One of these types of tests is the AKC Hunt Test. The AKC offers three increasingly difficult levels, Junior (JH), Senior (SH) and Master (MH), where you compete against a standard rather than competing for a placement. The hunt tests put greater emphasis on steadiness and honoring which are important in a good duck dog. The marks and blinds were also decreased to realistic distances which should not exceed 100 yards. Also, dogs that "hunt" on marks are not usually judged harshly, unless the dog leaves the area of the fall or hunts for an excessive period of time. The hunt test programs are an excellent way to get involved in the game, meet other gun dog enthusiasts, and have fun training your dog year round.
The four Labradors listed below are all exceptional dogs and producers of quality puppies. Their bloodlines are common to the majority of our stud dogs' pedigrees.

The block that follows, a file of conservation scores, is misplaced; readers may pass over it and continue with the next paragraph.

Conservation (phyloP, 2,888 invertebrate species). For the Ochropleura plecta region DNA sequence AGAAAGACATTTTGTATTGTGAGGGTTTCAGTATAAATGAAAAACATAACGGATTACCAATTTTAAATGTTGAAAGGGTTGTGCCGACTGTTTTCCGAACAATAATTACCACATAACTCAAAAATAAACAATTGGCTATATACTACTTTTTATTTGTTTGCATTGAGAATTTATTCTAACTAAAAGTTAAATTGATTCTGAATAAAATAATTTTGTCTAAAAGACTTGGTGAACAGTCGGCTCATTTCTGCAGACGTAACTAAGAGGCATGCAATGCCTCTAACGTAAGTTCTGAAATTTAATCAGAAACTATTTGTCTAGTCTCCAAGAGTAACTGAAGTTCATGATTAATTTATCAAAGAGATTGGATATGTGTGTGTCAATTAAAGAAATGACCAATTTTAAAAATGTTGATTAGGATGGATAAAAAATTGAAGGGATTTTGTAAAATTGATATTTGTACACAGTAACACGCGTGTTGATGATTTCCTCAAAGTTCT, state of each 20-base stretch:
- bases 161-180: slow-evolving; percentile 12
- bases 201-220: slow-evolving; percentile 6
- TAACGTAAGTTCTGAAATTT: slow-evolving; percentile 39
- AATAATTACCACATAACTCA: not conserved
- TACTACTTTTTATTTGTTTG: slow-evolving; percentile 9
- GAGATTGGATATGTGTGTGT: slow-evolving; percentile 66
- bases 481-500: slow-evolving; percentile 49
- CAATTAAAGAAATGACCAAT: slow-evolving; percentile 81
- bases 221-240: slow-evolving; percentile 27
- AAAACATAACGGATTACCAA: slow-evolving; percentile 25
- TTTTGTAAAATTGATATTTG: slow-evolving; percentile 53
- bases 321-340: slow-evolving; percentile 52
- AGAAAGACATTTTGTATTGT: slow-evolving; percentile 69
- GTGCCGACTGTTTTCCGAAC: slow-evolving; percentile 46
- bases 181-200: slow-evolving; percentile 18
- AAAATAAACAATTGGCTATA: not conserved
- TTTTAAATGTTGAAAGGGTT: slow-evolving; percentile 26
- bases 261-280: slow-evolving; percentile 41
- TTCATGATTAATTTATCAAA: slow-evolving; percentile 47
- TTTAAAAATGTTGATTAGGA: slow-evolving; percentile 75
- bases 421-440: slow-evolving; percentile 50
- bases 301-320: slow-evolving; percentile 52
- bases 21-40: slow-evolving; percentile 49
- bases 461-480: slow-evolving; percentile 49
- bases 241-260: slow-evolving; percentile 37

Raider exemplifies the quality of dog Cashman Kennels produces when selectively breeding dogs that throw traits desired by the avid hunter/trialer. Raider is a relentless hunter that gives 110% no matter what the hunting or training conditions. Due to his intense desire and perseverance, he is a superior waterfowl and upland hunting dog. He was extensively hunted prior to his formal training at age three, which often results in a challenge for advanced hunt test training. However, due to his unsurpassed training attitude, intelligence and natural abilities, he quickly achieved notoriety within one year. He obtained his MHR GMPR and MH titles, and before long, he was nationally recognized and became a well-sought after stud dog throughout the US. Because of his sound genetics, which are being passed down through generations, his popularity is still increasing today. It can be deduced from his performance and genetics, that by breeding some of the best of the English lines (see background on Risky) to some of the best American lines (see background on Full Choke), you can get the best all-round gun dog from Cashman Kennels.